Changing with Cider: loving exercise


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I’ve had a rocky relationship with exercise. I went from not caring about it, to hating it, to overusing it to hating it again. It’s been a rollercoaster of a topic for me, but I’ve finally found myself finding a steady medium.

When I was little, I hated the rants about exercise teachers would give. We had assemblies dedicated to the importance of moving around. It was boring, and I didn’t care about it at all. I was a pretty energetic and active kid, so I had no worries about getting my daily 60 minutes of activity. 

As I got older, and as puberty hit me, my relationship with exercise changed a lot. I wasn’t as active mainly because I was staying in my room all day. I was getting busier with studying, and I didn’t have the energy to get up and move around as much. Of course, I gained some weight because of the growth spurt I was going through and because of the higher intake of food. 

Like a lot of teenagers, I hated how I looked. I was so unhappy with everything about my appearance, and my weight didn’t escape the list. I was learning about calorie intake and nutrition around that time which led me down an obsessive rabbit hole. I came to the amazing conclusion of “Why don’t I just work out more?”, but that soon transformed into working out until I felt sick or dizzy. 

The negative feeling made a connection with dread and hatred again. I didn’t want to get up or go downstairs to the bike in the basement. I hated the idea of even moving around for longer than needed. It was its own version of unhealthy. Overly abusing exercise turned to barely getting my heart rate up. Of course, I gained weight again and the cycle repeated itself.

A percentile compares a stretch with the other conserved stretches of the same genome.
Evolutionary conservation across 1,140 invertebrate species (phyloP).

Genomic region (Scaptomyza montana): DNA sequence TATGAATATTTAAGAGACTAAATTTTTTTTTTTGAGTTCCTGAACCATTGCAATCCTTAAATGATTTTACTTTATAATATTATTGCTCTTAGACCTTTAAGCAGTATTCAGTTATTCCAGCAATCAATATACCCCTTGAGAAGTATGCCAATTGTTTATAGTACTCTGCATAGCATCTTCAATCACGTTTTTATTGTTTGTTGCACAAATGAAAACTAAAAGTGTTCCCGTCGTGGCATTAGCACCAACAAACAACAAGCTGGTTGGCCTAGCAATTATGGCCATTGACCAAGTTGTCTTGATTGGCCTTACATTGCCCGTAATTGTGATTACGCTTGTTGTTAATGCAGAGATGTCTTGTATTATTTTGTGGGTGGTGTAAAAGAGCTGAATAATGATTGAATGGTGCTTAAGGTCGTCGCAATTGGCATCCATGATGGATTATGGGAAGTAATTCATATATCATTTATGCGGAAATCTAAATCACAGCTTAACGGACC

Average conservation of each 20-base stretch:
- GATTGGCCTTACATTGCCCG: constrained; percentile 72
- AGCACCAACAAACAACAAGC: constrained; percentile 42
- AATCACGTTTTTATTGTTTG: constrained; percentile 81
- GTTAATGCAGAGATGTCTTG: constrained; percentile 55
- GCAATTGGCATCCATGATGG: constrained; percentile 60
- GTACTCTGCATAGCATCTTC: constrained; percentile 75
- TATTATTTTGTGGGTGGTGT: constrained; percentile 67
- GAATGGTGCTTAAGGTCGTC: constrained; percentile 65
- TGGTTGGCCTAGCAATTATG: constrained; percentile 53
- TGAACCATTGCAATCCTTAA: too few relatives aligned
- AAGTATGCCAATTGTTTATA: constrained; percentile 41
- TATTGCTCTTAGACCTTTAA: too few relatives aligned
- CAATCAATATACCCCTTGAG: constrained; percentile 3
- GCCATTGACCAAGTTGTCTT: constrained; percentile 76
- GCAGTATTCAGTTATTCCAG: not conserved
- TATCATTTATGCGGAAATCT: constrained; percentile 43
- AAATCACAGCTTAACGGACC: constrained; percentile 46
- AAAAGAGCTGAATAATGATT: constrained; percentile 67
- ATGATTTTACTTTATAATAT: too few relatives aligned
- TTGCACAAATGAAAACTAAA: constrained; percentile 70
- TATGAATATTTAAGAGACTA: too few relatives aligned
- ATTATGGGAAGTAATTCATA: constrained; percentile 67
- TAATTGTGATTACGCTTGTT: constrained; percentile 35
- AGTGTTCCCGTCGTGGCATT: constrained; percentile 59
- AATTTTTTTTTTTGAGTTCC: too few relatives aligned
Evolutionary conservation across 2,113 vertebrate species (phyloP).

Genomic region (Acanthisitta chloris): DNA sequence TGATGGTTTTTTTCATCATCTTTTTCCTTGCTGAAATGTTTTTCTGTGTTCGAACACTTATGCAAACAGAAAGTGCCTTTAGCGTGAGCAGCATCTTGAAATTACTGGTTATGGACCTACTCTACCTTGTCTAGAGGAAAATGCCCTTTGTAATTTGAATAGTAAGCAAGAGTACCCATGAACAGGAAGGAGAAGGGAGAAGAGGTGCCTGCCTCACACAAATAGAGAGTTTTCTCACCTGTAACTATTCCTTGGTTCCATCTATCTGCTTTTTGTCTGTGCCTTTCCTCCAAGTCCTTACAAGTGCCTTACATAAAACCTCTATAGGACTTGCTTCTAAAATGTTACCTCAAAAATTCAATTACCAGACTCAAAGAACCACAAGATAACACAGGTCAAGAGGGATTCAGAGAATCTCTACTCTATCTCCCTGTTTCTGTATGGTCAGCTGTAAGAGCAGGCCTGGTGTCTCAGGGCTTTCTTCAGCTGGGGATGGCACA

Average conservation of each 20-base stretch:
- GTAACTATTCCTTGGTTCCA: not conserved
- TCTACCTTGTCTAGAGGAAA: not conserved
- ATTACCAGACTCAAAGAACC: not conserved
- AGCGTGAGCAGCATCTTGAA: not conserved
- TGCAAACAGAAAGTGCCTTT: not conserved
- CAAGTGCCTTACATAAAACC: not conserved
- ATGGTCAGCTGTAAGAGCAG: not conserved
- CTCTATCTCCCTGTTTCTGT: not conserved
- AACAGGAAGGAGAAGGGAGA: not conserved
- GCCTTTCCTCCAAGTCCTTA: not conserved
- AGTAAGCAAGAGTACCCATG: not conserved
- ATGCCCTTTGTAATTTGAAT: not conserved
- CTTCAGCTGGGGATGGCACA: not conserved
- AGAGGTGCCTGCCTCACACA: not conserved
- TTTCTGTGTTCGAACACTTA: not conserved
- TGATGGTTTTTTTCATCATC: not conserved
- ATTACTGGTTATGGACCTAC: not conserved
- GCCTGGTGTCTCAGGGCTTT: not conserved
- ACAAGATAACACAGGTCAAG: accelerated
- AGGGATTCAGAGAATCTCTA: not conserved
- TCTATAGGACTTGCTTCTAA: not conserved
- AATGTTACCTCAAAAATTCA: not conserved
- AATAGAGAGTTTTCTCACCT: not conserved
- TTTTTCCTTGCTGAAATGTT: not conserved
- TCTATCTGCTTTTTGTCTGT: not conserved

I’ve been on my own journey to loving myself. Letting myself be happy with who I am no matter what. All the preferable mental health stuff. But, I still have the goal to lose weight. Some of it does come from my own vanity. I want to look good, and for me personally that means losing a few pounds. However, it’s also a health goal for me. I’ve realized how horrible some of my family member’s lives have become because of their declining health. Working out means I can, hopefully, avoid meeting that same fate. 

I also just want to feel better. A new realization I came to was how positively moving around can affect me. It makes me feel better physically and mentally. I feel an energy boost that helps me focus on studying and getting work done. It feels great. I feel great. It’s true physical activity is good for both the mind and body. 

With my weight loss goal, I needed to overcome the whole “working out until I wanted to throw up” thing. My previous connection to physical activity was all or nothing. I needed to figure out how I could enjoy it without wanting to push my limits too much. I tried a variety of at home workouts. HIIT workouts tire me out too much to do regularly. Pilates bores me to death, and I have no balance. Going to a public gym makes me scared to death. Thankfully, I was able to figure out with the help of my gym class that I really enjoy using a bike and treadmill. Although, knowing I can’t ride an actual bike makes that realization a bit ironic. 

It’s still a bit too cold for me to go to a park and walk, but my mother has her own exercise machines downstairs. Exercise bike and treadmill included. I’ve started to regularly incorporate them into my life when I can. I don’t stress too much if I can’t workout and remind myself that there’s always a new day. I do it to make myself happy, and that’s all that matters. 

That’s my overall advice for anyone reading this. Exercise is good for everyone, and it should be something everyone incorporates into their lives. However, don’t make it a chore. Find something you enjoy doing and love. Utilize that feeling of admiration and work out because you love it, not because you have to.